I used to catch major flak from my stepmother for wearing inappropriate attire—white pants, patent leather shoes, that sort of thing—before Memorial Day had marked the proper start of the summer season.
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Even now, I pause before donning linen in East Coast climes before the end of May. (On the West Coast, all bets are off.) Of course, like me, you probably now have that old Byrds song stuck in your head. You know the chorus: “To every thing, turn, turn, turn, there is a season, turn, turn, turn.” For that, I apologize, but I quote this lyric to underscore that just as there is a cycle of seasons to IT spending trends each year, so is there a seasonal life cycle to every product you choose to represent. How you should position that product and what sort of profitability climate you should expect should naturally change along with these cycles.
You need look no further than security technology for a real-world example. I can’t tell you the number of times I’ve heard specialized security solution providers complain over the past six months about the amount of time and training they’ve invested in the springtime of an emerging product, only to see their profitability model collapse when things get hotter and go more mainstream—especially when the original product’s creator is acquired by a bigger vendor.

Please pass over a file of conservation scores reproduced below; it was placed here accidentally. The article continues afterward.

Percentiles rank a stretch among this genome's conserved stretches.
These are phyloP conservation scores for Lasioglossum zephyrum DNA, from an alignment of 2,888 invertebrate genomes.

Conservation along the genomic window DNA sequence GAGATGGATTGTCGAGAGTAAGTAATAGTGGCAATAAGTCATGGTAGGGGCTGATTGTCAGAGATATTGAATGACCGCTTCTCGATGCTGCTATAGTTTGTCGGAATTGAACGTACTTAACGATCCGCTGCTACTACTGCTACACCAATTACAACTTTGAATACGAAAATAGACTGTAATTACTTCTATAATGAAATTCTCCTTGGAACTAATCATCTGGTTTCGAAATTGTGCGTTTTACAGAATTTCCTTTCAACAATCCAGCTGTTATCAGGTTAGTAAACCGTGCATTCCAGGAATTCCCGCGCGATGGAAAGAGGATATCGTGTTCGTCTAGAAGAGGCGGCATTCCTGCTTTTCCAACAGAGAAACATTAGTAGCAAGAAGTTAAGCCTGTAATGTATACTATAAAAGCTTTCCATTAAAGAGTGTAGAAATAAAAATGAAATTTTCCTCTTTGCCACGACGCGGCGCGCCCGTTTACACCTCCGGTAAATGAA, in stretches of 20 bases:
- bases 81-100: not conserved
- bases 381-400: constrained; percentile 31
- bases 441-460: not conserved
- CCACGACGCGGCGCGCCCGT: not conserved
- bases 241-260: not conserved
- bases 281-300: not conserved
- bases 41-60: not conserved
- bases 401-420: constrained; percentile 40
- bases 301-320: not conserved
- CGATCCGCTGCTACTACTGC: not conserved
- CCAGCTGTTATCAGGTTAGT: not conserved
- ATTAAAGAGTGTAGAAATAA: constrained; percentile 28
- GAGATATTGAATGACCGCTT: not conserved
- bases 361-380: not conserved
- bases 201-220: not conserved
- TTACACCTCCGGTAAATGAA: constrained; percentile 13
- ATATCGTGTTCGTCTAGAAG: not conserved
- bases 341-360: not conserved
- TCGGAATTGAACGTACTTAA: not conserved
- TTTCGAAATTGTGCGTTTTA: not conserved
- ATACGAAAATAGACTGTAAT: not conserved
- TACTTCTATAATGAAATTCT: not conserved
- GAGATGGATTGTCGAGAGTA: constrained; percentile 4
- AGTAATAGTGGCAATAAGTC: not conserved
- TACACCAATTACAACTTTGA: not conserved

This is a case, perhaps, of the weather changing before these evangelical solution providers had a chance to get out the sunscreen or don their foul-weather gear. But certainly, it can’t have been entirely unexpected.
When you’re considering whether to rise to the challenge of representing a leading-edge product category—such as like VoIP, voice-over-wireless, managed services or security categories such as identity management—not only do you need to assess how long it will take to earn a return in this product area, you also must factor in how long you can count on that return before you need to move on.
On the flip side, it’s the vendor’s responsibility to protect this special class of product evangelists—not only by providing early visibility into changes that will whack out their profitability models, but by making sure the sun is shining on that next new thing.
How good are you at predicting the weather? HEATHER CLANCY, Editor at CRN, welcomes feedback at email@example.com.